It’s hard to imagine Elton John, revered national icon, spawning the ‘greatest album of his career’ in 2013 – firstly, given the quality of records like Goodbye Yellow Brick Road, but also as he’s entering his sixth decade in music. However, some outlets are propositioning just that. His recent efforts, notwithstanding his collaborative ones, may have lacked the sparkle, the pizazz and the pop mastery of his ’70s classics, but does that give credence to the claims of him achieving a zenith with The Diving Board? Perhaps it’s just better than post-millenial LPs, and in comparison seems phenomenal? We’ll see.
Elton John has been known for his flamboyant, over-the-top nature, so there’s something refreshing in hearing him using a more reflective tone. John’s late-career output has shown him playing music rooted more in country than in rock and roll or pop, and this suits him at this stage. He doesn’t really need to do another “The Bitch is Back” or a snarky, off the cuff lark like “Made in England”.
There have surely been few greater demonstrations of the maxim that “absence makes the heart grow fonder” than the hysteria which greeted the return of David Bowie earlier this year. His last album, 2003’s Reality, had met with middling reviews and vanished quickly from the charts. This year’s The Next Day, in contrast, hit the number one on iTunes in over 60 countries and its Mercury Prize and Q Award nominations seem certain to be the opening in a torrent of accolades.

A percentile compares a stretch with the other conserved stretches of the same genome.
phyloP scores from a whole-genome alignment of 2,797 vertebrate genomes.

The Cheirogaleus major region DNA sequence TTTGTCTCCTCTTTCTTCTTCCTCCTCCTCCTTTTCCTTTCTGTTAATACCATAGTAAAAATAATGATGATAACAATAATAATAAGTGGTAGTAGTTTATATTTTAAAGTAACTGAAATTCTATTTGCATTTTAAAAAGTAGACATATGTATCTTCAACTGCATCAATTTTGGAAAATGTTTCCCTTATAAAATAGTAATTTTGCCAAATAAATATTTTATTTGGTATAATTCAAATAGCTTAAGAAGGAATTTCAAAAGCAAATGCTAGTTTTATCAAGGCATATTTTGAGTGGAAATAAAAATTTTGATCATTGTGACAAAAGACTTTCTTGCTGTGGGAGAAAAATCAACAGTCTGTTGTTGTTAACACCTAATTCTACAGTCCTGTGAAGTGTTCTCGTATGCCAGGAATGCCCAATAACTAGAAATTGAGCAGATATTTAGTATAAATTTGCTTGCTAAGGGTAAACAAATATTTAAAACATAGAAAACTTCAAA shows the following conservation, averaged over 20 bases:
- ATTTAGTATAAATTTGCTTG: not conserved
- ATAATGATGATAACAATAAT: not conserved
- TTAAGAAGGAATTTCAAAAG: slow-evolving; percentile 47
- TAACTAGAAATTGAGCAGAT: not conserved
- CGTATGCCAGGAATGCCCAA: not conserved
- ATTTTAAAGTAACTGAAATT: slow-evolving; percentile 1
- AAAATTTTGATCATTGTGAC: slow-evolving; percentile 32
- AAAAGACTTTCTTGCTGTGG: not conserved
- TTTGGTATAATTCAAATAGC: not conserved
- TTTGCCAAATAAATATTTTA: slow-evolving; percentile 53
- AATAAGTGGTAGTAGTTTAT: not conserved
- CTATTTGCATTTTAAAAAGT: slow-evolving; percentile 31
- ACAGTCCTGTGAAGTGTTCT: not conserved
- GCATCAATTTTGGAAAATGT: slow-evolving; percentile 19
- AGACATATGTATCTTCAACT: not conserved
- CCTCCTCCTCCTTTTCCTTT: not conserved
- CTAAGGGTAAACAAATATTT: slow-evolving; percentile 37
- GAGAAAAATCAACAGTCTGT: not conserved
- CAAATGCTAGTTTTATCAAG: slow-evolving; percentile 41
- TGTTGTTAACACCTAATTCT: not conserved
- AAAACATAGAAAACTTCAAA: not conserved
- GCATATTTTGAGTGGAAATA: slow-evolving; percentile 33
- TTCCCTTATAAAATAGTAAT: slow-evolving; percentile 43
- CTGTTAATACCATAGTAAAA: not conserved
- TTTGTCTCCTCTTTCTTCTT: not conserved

Elton JohnThe Diving Board(Capitol Records)Rating: 3.5 out of 5 stars Elton John’s new album The Diving Board starts out with “Oceans Away,” an elegiac ballad featuring just the man and his piano. The stark approach is the M.O. for much of the album, as producer T Bone Burnett strips away the easy listening gloss that seemed like it had permanently adhered to John’s work for the last few decades.
Elton’s 30th album finds him in reflective mood. There are no ‘Crocodile Rock’ or ‘I’m Still Standing’ stompers here. Christ, even ‘Candle In The Wind’ was upbeat in comparison. He’s gone back to his roots – it’s piano and percussion only. “I’m watching you, I’m watching ….
So the story goes like this. Inspired by their work on the Leon Russell duet album The Union, producer T-Bone Burnett encouraged Elton John to return to making albums like he used to in the old days for 2013's The Diving Board, harking back to the days when he wrote quickly and recorded with little more than a rhythm section. This all sounds like a major shift in aesthetic for John, but Elton has been on a decade-long quest to tap into that old magic, beginning his voyage into the past with 2001's Songs from the West Coast and getting progressively elliptical with each subsequent release.